Bronchiectasis is an increasingly prevalent condition presenting with chronic productive cough or recurrent chest infections.[5] A high index of suspicion is required in patients with severe or poorly controlled asthma, COPD patients with frequent exacerbations and patients with co-morbid inflammatory conditions such as rheumatoid arthritis, if they have symptoms of chronic productive cough or recurrent chest infections.[8]

Where a suspicion of bronchiectasis exists, patients should be referred for HRCT scan of the chest and confirmation of diagnosis should prompt referral to a respiratory physician for further investigations towards aetiology and initiation of relevant treatment.

Generalist physicians will come in to contact with exacerbating patients and these patients require sputum culture to be sent and empirical antibiotic treatment for two weeks, with good attention to airway clearance remaining the cornerstone of management.[8]

Any advice given and opinions expressed in this article are those of the author and do not reflect the view of Chiesi Limited (Chiesi).  All content in this article is for informational and educational purposes only.  Although Chiesi strives to always provide accurate information, it is not responsible for and does not verify for accuracy any of the information contained within.

[1] Chalmers JD, Aliberti S, Blasi F. Management of bronchiectasis in adults. Eur Respir J. 2015; 45(5): 1446-1462

[2] Chalmers JD, Haworth CS, Metersky ML, et al. Phase 2 Trial of the DPP-1 Inhibitor Brensocatib in Bronchiectasis. The New England Journal of Medicine. 2020; 383(22): 2127-2137

[3] University of Dundee. Gremubamab Eradication Trial – 2. Available at: https://sites.dundee.ac.uk/great-2/

[4] Asthma + Lung UK. The battle for breath – the impact of lung disease in the UK. Available at: https://www.asthmaandlung.org.uk/battle-breath-report

[5] Chalmers JD, Sethi S. Raising awareness of bronchiectasis in primary care: overview of diagnosis and management strategies in adults. NPJ Prim Care Respir Med. 2017; 27(1): 18

[6] Girón RM, de Gracia Roldán J, Olveira C, et al. Sex bias in diagnostic delay in bronchiectasis: An analysis of the Spanish Historical Registry of Bronchiectasis. Chron Respir Dis. 2017; 14(4): 360-369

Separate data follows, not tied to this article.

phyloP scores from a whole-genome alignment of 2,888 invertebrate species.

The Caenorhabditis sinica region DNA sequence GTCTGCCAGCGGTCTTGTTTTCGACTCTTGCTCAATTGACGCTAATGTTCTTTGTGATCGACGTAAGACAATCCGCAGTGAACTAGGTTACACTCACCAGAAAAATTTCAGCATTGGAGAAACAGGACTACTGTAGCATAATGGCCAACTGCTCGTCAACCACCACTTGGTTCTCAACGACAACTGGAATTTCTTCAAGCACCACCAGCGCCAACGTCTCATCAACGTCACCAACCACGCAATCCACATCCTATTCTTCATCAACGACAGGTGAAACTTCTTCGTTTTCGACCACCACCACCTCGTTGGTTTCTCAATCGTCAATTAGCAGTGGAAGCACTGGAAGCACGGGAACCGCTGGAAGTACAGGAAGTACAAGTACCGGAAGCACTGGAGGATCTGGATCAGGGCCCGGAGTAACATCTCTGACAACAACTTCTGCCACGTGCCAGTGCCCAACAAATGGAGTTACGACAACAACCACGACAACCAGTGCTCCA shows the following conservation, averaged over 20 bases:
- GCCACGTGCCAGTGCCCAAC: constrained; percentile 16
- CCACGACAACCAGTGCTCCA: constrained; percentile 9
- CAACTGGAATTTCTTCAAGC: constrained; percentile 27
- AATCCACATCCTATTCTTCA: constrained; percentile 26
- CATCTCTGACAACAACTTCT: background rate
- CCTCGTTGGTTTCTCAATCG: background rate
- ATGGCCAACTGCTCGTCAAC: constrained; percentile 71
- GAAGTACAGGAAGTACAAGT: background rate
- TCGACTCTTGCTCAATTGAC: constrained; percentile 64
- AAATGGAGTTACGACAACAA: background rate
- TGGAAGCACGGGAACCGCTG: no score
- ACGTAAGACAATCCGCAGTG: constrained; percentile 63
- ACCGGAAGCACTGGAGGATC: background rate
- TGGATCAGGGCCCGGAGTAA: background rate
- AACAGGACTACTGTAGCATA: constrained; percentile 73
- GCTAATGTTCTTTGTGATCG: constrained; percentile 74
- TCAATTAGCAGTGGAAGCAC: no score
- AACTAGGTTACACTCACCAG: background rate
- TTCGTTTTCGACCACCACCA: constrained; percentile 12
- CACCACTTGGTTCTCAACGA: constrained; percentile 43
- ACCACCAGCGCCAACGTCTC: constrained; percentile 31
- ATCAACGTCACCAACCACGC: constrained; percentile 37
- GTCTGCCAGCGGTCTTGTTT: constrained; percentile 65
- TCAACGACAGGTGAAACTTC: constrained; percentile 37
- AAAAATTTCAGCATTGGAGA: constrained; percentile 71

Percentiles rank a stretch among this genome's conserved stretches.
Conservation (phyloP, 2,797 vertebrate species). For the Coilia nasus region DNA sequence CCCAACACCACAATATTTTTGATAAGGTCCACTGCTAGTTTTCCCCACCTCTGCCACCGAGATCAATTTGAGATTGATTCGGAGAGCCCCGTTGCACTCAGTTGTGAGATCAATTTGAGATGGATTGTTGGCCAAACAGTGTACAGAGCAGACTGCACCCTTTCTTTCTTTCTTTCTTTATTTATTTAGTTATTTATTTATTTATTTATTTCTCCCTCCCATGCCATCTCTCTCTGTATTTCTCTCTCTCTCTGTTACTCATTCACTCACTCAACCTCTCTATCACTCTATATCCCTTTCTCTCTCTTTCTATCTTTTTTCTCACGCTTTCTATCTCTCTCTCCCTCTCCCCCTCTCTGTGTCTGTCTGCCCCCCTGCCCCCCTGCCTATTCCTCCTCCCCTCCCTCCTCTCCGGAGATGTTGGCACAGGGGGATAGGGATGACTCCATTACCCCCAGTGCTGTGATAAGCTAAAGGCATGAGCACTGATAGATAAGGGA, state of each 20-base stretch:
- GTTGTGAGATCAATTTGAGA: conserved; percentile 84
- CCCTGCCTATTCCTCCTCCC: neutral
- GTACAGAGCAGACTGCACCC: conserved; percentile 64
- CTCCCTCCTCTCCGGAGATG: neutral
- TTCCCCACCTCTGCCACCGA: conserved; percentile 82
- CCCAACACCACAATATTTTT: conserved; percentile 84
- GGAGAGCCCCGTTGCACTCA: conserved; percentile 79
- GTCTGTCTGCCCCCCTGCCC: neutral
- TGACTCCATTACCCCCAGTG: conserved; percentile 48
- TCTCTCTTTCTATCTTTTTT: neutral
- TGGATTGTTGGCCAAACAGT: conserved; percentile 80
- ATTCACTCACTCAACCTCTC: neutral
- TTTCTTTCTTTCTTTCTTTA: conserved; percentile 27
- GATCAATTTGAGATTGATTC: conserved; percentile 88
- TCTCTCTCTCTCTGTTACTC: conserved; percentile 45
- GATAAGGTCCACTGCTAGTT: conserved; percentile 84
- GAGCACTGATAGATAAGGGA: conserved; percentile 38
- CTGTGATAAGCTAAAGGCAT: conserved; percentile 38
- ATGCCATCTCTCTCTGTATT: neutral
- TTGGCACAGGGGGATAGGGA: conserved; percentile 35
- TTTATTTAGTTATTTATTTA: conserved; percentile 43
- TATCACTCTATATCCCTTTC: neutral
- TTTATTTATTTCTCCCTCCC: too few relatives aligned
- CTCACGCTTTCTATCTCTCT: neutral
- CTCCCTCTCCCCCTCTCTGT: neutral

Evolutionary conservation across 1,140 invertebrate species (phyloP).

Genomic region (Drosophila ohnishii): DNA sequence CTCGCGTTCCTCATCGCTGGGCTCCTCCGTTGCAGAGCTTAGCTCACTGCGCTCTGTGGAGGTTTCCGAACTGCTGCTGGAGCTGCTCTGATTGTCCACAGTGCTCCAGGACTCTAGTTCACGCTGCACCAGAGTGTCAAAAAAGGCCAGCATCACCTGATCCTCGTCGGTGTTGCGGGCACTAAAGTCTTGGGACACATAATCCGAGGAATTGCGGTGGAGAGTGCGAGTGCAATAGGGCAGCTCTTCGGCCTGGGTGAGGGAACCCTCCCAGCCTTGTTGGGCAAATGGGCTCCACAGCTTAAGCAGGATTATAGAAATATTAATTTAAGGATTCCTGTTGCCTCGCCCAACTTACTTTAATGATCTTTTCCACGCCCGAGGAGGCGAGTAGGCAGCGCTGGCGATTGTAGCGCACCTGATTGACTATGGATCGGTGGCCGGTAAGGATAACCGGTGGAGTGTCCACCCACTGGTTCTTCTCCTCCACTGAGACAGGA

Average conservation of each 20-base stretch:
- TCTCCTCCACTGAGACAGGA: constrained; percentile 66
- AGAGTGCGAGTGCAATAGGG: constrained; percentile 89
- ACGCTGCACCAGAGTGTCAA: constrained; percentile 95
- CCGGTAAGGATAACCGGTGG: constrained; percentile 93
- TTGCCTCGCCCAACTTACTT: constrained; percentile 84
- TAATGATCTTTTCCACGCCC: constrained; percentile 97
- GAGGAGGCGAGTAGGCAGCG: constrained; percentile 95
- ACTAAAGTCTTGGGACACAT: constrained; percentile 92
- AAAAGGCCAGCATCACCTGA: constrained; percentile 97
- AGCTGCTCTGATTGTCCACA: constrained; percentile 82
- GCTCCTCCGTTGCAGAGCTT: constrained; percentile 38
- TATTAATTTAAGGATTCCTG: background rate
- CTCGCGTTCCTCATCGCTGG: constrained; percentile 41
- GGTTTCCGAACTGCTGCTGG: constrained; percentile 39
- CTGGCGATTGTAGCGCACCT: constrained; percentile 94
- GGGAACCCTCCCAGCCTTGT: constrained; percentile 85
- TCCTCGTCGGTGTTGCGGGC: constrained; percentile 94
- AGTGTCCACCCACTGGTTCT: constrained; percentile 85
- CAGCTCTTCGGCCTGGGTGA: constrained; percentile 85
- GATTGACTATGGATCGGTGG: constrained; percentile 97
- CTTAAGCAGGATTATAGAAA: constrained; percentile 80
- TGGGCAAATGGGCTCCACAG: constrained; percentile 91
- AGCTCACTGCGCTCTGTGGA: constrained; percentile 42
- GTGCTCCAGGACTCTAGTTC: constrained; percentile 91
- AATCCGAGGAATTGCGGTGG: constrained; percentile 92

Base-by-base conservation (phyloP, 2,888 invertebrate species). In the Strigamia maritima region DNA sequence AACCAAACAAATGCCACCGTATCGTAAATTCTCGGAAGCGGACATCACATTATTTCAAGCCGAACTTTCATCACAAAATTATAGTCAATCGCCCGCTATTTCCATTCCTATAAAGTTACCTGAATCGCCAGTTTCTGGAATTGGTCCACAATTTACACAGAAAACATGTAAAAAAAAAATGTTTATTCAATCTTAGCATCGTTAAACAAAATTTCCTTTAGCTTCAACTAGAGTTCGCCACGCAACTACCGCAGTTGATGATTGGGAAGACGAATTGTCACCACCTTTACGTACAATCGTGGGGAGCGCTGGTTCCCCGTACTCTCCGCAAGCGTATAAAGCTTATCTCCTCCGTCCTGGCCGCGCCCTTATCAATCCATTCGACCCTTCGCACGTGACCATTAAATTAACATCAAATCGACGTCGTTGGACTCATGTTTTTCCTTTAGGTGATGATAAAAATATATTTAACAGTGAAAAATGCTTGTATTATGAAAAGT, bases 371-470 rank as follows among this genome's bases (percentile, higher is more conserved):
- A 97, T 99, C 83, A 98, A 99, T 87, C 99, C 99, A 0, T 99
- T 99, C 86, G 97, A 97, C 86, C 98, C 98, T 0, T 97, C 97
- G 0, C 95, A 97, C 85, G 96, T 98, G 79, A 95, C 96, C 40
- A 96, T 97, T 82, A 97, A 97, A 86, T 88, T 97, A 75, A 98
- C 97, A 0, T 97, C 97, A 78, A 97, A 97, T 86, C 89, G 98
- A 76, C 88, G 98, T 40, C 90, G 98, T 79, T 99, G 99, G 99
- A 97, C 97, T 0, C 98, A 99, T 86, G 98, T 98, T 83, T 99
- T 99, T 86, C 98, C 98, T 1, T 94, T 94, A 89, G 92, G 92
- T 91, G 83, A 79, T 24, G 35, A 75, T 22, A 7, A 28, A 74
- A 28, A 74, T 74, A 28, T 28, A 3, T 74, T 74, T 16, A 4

[7] National Institute for Health and Care Excellence. Bronchiectasis. Available at: https://cks.nice.org.uk/topics/bronchiectasis/

[8] Hill AT, Sullivan AL, Chalmers JD, et al. British Thoracic Society Guideline for bronchiectasis in adults. Thorax. 2019; 74(Suppl 1): 1-69

[9] Flume PA, Chalmers JD, Olivier KN. Advances in bronchiectasis: endotyping, genetics, microbiome, and disease heterogeneity. Lancet. 2018; 392(10150): 880-890

[10] Chalmers JD, Polverino E, Crichton ML, et al. Bronchiectasis in Europe: data on disease characteristics from the European Bronchiectasis registry (EMBARC). Lancet Respir Med. 2023; 11(7): 637-649

[11] Polverino E, Dimakou K, Hurst J, et al. The overlap between bronchiectasis and chronic airway diseases: state of the art and future directions. Eur Respir J. 2018; 52(3): 1800328

[12] Hurst JR, Elborn JS, De Soyza A; BRONCH-UK Consortium. COPD-bronchiectasis overlap syndrome. Eur Respir J. 2015; 45(2): 310-313

[13] Ledda RE, Balbi M, Milone F, et al. Imaging in non-cystic fibrosis bronchiectasis and current limitations. BJR Open. 2021; 3(1): 20210026

[14] Phillips J, Lee A, Pope R, Hing W. Physiotherapists’ use of airway clearance techniques during an acute exacerbation of bronchiectasis: a survey study. Arch Physiother. 2021; 11(1): 3

[15] Taskforce for Lung Health. Increasing access to pulmonary rehabilitation for people with lung conditions could save NHS England £69m every year. Available at: https://www.taskforceforlunghealth.org.uk/taskforce/press-release/increasing-access-to-pulmonary-rehabilitation-for-people-with-lung-conditions

[16] Spinou A, Chalmers JD. Respiratory physiotherapy in the bronchiectasis guidelines: is there a loud voice we are yet to hear? Eur Respir J. 2019; 54(3): 1901610

[17] Choi H, Chalmers JD. Bronchiectasis exacerbation: a narrative review of causes, risk factors, management and prevention. Ann Transl Med. 2023; 11(1): 25

[18] Polverino E, Goeminne PC, McDonnell MJ, et al. European Respiratory Society guidelines for the management of adult bronchiectasis. Eur Respir J. 2017; 50(3): 1700629

[19] Chalmers JD, Aliberti S, Filonenko A, et al. Characterization of the “Frequent Exacerbator Phenotype” in Bronchiectasis. Am J Respir Crit Care Med. 2018; 197(11): 1410-1420

[20] Finch S, McDonnell MJ, Abo-Leyah H, Aliberti S, Chalmers JD. A Comprehensive Analysis of the Impact of Pseudomonas aeruginosa Colonization on Prognosis in Adult Bronchiectasis. Ann Am Thorac Soc. 2015; 12(11): 1602-1611

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UK-RES-2301690 January 2024